Barb at June 10, 2008 5:58 PM, that's not going to work. Sounds like maybe some were left out in the cold or something before they ever got to your house. It's hard to tell what they were exposed to before they got to you. I don't know if your installer purchased them or if you did, but they need to be returned. Make sure the new ones are the same width.

The Flooring Lady at June 10, 2008 10:13 PM

Hi, I have hickory 3/4 inch by 4 in wide and would like to know the best way to clean it. It is sealed only, no wax coating. It is OK to use something like the Hoover wood and tile cleaner?

Marie at June 15, 2008 10:27 PM

Hi Marie,
I'm not sure because I don't know what kind of ingredients are in Hoover's Wood & Tile cleaner. There should be a phone number on the bottle - it would be best to hear what they say just to make sure.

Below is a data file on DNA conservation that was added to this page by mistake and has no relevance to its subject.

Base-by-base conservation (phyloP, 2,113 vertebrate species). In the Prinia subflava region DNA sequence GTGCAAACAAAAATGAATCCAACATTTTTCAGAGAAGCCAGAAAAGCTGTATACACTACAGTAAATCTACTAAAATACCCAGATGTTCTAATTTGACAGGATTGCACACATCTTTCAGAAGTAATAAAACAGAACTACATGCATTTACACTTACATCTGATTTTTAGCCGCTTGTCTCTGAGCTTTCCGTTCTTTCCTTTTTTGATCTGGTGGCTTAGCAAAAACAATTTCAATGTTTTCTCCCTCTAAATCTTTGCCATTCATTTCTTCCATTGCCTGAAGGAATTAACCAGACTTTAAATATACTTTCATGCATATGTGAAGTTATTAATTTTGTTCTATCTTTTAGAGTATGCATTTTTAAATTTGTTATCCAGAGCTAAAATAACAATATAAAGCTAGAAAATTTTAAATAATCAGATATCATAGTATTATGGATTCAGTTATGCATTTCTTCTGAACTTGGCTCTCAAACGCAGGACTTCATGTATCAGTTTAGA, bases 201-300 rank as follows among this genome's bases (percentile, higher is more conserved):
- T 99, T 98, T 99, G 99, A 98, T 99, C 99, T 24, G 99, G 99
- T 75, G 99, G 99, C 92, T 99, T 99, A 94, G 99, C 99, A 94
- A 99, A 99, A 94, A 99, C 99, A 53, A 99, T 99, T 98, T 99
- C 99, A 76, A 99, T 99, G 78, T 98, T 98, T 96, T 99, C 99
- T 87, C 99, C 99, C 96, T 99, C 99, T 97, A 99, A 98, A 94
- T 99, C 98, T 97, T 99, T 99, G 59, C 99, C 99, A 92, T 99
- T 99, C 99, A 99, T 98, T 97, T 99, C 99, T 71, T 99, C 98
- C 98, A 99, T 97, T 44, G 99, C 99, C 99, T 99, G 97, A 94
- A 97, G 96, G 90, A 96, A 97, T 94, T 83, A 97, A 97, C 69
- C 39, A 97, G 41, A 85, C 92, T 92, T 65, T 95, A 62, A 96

The Flooring Lady at June 15, 2008 10:42 PM

Hi, I have just purchased 675 sq.Ft. of unfinished hickory flooring. I am having a hard time trying to decide what color of stain or finish to use. I have an 1880 Log Home. The logs are square. The flooring will be installed in the living room, dinning room & office. Can you please help me. I want it to look warm & rustic.

Thanks. Bonnie from Canada

Bonnie at June 17, 2008 10:04 AM

Hi Bonnie!